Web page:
While I was at La Bernadin, we had done two independently published books and I had given the first copy to the chef as a thank you for letting me play me and do this while I was also working at La Bernadin. And then I think I remember giving him a second book and he said, “this is great, but when am I going to be in a book?” It was really sweet. I never wanted to take advantage of that relationship because he was still my employer, but then it felt okay because he asked. And so he was a really big part of our company growing. From that point, we did the third independently published book with him. That’s what we presented to Penguin Random House. And so the next books that will be coming out will be with Penguin Random House. 

We knew that chefs really liked this and we really love sharing the stories and perspectives of our own food heroes. So we reached out to everybody that we love to see who was in. And so recently Eric Adjepong had a snack story; Kristen Kish had a snack story, I love that people I really idolize found something in this that they could really relate to. It’s also something they need, because everybody wants more kids and families to come into their restaurant. Everybody wants to be able to connect that way. And so we’re kind of providing that connection point, the way for them to reach this family audience.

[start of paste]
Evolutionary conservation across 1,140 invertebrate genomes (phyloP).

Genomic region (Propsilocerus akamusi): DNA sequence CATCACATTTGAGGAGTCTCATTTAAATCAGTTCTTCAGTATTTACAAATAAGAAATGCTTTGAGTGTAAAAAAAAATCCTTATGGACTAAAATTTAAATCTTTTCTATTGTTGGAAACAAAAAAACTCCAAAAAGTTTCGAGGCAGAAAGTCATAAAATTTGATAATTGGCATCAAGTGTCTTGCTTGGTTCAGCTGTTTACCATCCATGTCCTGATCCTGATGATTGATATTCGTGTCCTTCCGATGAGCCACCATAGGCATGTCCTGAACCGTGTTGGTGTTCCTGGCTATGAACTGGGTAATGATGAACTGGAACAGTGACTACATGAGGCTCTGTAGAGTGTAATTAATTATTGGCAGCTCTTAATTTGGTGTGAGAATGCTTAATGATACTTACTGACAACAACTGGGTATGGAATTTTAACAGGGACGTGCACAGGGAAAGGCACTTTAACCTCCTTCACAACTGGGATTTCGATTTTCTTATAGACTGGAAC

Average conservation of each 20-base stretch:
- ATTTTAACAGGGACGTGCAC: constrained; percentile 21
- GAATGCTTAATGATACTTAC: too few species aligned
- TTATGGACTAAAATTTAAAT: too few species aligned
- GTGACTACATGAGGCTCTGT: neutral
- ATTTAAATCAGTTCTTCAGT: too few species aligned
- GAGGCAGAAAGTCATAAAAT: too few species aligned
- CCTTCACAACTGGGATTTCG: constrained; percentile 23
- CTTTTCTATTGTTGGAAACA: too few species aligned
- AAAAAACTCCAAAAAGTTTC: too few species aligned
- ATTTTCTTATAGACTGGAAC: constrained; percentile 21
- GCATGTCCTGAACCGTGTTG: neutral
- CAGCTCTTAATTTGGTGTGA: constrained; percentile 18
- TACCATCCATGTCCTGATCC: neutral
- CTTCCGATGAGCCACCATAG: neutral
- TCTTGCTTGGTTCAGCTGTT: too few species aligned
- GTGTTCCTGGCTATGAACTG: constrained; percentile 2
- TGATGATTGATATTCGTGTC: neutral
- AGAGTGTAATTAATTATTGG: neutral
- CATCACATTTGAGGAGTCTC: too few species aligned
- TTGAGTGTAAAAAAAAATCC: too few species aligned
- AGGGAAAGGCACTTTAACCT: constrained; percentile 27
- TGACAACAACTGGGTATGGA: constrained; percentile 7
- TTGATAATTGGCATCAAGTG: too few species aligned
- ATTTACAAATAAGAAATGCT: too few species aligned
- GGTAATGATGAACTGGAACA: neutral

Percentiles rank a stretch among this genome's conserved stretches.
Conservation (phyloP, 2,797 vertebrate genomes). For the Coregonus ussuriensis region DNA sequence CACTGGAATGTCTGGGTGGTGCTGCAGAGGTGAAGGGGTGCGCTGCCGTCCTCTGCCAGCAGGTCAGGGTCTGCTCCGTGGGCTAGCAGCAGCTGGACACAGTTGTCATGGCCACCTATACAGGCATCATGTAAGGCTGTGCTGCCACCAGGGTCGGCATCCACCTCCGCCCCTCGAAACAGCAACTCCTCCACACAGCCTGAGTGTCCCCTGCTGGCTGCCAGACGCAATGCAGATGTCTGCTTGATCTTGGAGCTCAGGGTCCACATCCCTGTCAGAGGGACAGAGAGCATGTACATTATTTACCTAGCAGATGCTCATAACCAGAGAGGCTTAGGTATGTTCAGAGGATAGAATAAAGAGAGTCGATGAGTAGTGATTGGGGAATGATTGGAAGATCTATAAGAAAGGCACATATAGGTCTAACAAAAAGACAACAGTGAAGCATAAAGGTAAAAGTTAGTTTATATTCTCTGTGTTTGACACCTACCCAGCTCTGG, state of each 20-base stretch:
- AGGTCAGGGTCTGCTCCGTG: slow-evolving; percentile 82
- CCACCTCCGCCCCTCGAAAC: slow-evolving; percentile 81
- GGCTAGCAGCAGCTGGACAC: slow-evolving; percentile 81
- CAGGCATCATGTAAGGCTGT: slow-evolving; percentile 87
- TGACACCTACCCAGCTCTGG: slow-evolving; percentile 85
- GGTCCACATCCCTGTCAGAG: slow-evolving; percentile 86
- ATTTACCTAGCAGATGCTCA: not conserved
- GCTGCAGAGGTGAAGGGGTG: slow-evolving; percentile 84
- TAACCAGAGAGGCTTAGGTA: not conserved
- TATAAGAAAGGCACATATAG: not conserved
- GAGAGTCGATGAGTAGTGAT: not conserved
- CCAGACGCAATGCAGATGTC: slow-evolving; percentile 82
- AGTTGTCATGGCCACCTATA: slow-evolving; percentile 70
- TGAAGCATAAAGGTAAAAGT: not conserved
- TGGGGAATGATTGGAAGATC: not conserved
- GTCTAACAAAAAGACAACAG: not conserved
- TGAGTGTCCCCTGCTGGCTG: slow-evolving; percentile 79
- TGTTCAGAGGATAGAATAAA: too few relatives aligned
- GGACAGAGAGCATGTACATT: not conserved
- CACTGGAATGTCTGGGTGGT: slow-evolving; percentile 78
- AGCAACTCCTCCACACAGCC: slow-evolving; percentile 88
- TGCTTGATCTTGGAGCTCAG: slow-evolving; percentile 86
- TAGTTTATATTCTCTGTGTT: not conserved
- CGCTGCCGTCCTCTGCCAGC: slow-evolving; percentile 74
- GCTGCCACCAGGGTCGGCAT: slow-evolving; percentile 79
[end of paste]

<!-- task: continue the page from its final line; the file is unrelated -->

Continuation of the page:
More importantly to me, is that I believe very strongly that the stories and perspectives that they provide us are so important for people to hear. In the interviews with top chefs you might hear about the inspirations for their restaurants, but I’m really interested in what in their childhood sparked this joy, what came from that and what lessons from that, which you don’t often hear about. And what do you remember that could really spark this in another child?